A teary John Travolta couldn’t distract from Oscars’ In Memoriam’s missing big names

A man in a teal suit.
John Travolta presents the In Memoriam segment at the 95th Academy Awards in the Dolby Theatre on Sunday in Hollywood.
(Myung J. Chun / Los Angeles Times)

The Academy Awards’ In Memoriam segment forgot a few Hollywood greats.

Before introducing the In Memoriam montage Sunday night, Oscars host Jimmy Kimmel joked, “Now it’s time for the interactive part of the show. Everybody, please get out your phones, it’s time to vote. If you think Robert Blake should be part of the In Memoriam montage, text ‘Give me a Blake’ to the number on your screen.”

As host, Jimmy Kimmel was tasked with shepherding along an innocuous show, free of physical controversy, and he largely succeeded.

March 12, 2023

The phones must have stayed in place because Robert Blake (“Baretta,” “In Cold Blood”) was omitted. But so were several Hollywood greats at this year’s 95th Academy Awards.

A choked-up John Travolta introduced the Oscars segment at the Dolby Theatre on Sunday night.


“In this industry, we have the rare luxury of getting to do what we love for a living, and sometimes getting to do it with people that we come to love,” Travolta said through tears after walking out to “Hopelessly Devoted to You” from “Grease.”

“And since tonight is a celebration of the work and the accomplishments of our community in this past year, it is only fitting then that we celebrate those we’ve lost, who’ve dedicated their lives to their craft, both in front of and behind the camera, through their immeasurable contributions. Each of them left an individual and indelible mark, that shared and informed us, they’ve touched our hearts, they’ve made us smile, and became dear friends, who we will always remain hopelessly devoted to.”

This awards season gave a special spotlight to veteran performers Ke Huy Quan, Jamie Lee Curtis, Brendan Fraser and Michelle Yeoh.

March 12, 2023

The In Memoriam segment began with his “Grease” co-star Olivia Newton John and featured stars from Kirstie Alley — also a co-star to Travolta — to James Caan.

But there were several notable people missing, and Oscar viewers noticed (though a full listing on the Oscars website was mentioned Sunday night).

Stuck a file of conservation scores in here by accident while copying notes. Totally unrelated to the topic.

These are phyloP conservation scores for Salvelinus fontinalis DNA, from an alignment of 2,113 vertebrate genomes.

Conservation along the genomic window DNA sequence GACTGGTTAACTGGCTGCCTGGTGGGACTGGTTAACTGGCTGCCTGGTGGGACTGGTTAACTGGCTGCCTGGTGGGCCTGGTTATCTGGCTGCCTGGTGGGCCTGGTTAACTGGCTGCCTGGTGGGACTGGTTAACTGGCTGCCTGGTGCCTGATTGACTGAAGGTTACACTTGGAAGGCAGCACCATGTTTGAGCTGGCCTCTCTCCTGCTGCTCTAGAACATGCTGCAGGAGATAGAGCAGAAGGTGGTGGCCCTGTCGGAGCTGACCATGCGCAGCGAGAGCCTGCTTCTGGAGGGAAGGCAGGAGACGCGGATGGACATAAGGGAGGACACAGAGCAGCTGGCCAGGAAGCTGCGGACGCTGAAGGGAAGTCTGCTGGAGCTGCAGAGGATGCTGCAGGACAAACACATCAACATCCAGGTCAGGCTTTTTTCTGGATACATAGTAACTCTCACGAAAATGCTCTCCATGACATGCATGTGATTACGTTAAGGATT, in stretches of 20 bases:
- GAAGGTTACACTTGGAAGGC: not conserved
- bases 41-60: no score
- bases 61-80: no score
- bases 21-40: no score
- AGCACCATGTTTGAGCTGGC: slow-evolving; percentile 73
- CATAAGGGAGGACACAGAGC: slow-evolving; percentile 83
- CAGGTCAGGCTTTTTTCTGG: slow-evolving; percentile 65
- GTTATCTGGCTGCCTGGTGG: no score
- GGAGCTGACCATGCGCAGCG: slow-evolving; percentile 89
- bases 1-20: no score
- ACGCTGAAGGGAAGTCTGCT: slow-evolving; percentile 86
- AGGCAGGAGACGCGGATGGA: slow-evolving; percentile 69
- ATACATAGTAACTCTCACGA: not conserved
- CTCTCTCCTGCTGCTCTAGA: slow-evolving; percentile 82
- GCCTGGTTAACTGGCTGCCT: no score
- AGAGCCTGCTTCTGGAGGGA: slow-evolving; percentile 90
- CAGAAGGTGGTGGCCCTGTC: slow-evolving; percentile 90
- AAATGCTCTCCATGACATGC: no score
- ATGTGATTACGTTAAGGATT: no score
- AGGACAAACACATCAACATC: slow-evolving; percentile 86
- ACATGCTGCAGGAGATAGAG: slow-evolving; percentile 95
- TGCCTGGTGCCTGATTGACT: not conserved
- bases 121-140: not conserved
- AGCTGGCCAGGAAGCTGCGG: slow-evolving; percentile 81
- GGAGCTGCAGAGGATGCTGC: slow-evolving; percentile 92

Among those omitted were “Goodfellas” actors Paul Sorvino and Tony Sirico. South African actor Charlbi Dean, who died shortly before the release of her film “Triangle of Sadness,” was left out of the segment. “Six Days, Seven Nights” actor Anne Heche also was not featured.

“It is baffling beyond belief that my beloved father and many other amazing brilliant departed actors were left out,” Mira Sorvino tweeted Monday. “The Oscars forgot about Paul Sorvino, but the rest of us never will!!”


Also not honored was Sacheen Littlefeather, who had minor roles in “Shoot the Sun Down” and “The Trial of Billy Jack” but was most famous for declining Marlon Brando’s Oscar on his behalf in 1973. The academy reportedly celebrated her legacy at a tribute event last year but failed to include her Sunday night; that could have been because of her sister’s earlier declarations that she should not be so honored.

The 2023 Oscar winners include “Everything Everywhere All at Once,” Brendan Fraser, Michelle Yeoh and “All Quiet on the Western Front.”

March 12, 2023

Social media users naturally had a few things to say about the stars who left us last year who were missing from the Oscars’ remembrance.

@thejstoobs tweeted, “Did they really leave out one of the leads of best picture nominee, Triangle of Sadness, Charlbi Dean from the In Memoriam? #Oscars”

“No Leslie Jordan or Paul Sorvino in the In Memoriam segment? What the f—? #Oscars #AcademyAwards” tweeted @HunterBVideo.

Twitter user Matt Acuña said, “The Oscars not including Sacheen Littlefeather in the In Memoriam section is so disrespectful after what they put her through.”

And @OyeLoui tweeted, “A shame that @TheAcademy did not feature Ignacio Lopez Tarso in their In Memoriam tribute. The Mexican actor played Macario, in the movie of the same name, which was the first ever Mexican film to be nominated for an #Oscar. RIP, maestro.”